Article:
It’s a quandary that most men face as the mercury rises; how to negotiate the heat in appropriate shoes. And it’s a point of broiling contention amongst the sartorially-minded; a well-heeled friend has a staunch ‘no toes in town’ policy, while another slips into sandals with his suit the moment sunny weather descends. So how to negotiate it with aplomb? Of course, no-one’s stomping across the sizzling pavements of central London in heavy-duty boots, but at the opposite scale, there’s a certain type of fellow for whom flip flops and other less substantial forms of footwear are for poolside only.
In this respect (as with so many other style-related matters), it pays to take a tip from our continental brothers. From the grind of Naples to the boulevards of Rome, Italian men tackle the heat while seamlessly looking pulled-together, and part of that is their reliance on driving shoes. Lightweight, pliable (and for holidays, easily packable), they’re a natural meeting point between smart and sunshine-appropriate. They’re more grown-up than espadrilles, but less structured than loafers, while details such as playful bows, contrasting stitching and subtle colours keep the mood light for summer.
The style evolved in the 1960s, just as Italy’s luxury carmakers were testing their mettle with era-defining motors and the international jet set were setting up camp in the country’s most picturesque destinations. The driving shoe evolved as their footwear of choice; soft-structure, easy but elegant in appearance. Constructed in supple suede, or occasionally more robust leather, and aping the appearance of a moccasin, they became a continental clime’s go-to. Gianni Agnelli was rarely without his, as timeless images of the style icon in Capri attest.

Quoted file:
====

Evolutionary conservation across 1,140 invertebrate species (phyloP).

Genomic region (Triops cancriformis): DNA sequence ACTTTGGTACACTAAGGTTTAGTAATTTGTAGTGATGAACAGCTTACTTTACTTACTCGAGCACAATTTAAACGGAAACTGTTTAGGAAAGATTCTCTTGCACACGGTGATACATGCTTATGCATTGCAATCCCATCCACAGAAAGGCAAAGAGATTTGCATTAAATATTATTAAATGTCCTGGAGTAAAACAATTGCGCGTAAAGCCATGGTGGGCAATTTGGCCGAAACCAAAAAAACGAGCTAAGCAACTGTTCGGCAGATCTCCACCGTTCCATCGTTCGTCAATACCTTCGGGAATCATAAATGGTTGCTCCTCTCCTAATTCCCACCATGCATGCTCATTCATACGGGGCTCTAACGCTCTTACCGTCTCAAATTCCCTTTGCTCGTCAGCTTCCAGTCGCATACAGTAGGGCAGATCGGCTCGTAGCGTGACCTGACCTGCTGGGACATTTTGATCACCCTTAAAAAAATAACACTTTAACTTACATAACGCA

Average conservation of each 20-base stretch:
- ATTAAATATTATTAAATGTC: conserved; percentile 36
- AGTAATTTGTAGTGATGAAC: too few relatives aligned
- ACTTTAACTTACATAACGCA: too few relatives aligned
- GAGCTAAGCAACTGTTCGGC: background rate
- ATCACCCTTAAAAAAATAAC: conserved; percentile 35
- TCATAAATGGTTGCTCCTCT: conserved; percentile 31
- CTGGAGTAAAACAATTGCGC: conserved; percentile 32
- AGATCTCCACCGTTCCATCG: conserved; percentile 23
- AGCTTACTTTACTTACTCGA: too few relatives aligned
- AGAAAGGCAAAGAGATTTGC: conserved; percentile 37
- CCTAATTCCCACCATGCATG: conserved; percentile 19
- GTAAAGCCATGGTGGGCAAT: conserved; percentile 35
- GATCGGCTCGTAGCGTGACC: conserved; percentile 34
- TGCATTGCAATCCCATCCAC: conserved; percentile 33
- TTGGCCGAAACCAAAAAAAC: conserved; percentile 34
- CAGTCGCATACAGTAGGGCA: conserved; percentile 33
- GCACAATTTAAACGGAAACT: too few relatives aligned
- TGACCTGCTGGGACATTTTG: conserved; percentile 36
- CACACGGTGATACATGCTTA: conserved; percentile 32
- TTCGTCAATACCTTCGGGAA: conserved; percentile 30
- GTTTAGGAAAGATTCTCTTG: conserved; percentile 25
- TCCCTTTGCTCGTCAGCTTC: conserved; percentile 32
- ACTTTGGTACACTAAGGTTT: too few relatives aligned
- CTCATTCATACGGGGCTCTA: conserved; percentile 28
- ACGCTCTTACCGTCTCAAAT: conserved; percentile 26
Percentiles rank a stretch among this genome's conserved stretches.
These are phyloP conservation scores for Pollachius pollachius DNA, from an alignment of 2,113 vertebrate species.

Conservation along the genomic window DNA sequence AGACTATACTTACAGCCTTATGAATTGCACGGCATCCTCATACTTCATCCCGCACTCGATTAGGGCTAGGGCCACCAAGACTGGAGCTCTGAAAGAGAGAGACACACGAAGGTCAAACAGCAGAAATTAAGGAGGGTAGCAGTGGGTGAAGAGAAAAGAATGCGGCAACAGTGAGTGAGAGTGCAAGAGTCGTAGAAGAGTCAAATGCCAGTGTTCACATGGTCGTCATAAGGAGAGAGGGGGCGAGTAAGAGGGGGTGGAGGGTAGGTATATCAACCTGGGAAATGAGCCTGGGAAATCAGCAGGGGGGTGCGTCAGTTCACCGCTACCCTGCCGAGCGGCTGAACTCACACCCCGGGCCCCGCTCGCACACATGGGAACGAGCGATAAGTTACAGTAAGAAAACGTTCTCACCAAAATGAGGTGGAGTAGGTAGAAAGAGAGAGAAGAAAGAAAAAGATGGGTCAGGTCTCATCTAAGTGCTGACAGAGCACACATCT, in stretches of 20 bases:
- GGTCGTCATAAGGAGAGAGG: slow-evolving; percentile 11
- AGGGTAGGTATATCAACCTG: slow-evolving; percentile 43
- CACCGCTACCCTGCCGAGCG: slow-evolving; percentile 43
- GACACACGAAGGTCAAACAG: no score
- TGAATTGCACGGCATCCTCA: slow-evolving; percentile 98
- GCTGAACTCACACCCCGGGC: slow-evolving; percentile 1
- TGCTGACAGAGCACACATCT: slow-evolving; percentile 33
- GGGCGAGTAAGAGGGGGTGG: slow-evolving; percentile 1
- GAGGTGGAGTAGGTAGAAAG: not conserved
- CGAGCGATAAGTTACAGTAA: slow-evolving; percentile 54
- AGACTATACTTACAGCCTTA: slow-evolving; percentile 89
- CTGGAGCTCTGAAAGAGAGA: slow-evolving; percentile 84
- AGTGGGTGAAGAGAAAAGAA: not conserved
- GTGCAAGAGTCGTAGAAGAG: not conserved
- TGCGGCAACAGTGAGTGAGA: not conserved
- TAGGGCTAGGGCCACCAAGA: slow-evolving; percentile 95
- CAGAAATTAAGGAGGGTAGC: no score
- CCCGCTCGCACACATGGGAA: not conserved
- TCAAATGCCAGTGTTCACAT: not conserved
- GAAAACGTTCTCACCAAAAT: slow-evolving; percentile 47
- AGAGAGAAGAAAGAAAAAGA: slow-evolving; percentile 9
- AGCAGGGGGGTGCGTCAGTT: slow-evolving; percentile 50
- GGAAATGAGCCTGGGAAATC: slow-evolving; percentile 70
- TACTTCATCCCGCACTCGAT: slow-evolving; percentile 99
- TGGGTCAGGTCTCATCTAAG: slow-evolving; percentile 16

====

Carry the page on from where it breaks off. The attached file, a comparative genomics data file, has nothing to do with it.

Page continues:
Of course, the Amalfi coast is somewhat different to the patrician uprightness of St James’, but driving shoes can be just as effective in an English setting, providing the weather holds and you aren’t negotiating murky puddles. Crockett & Jones’ British equivalent are the unlined loafers, whether the handsome Harvard in rich dark brown suede or the Richmond 2 in supple caramel suede. Our Unstructured Collection, too, has also been designed with summer sartorialism in mind, with focus on flexibility. The unique Superflex sole took 2 and a half years to craft, making it robust but extremely malleable.
There are some guidelines to follow in terms of how to wear driving shoes and loafers. Opt for darker shades of suede for a city setting; pastel hues are ideal for Positano sunsets, but will pick up the city grind easily. Secondly, consider what trousers to wear alongside; smart chinos and fresh whites are more appropriate in this instance than jeans or overly formal tailoring. And thirdly, do as our Italian brothers do and seek out a discreet line-up of ‘sockless socks’ - designed to fit snugly around the feet, they sit below the topline. Adding the vintage 1962 Ferrari 250 to go alongside is entirely up to you.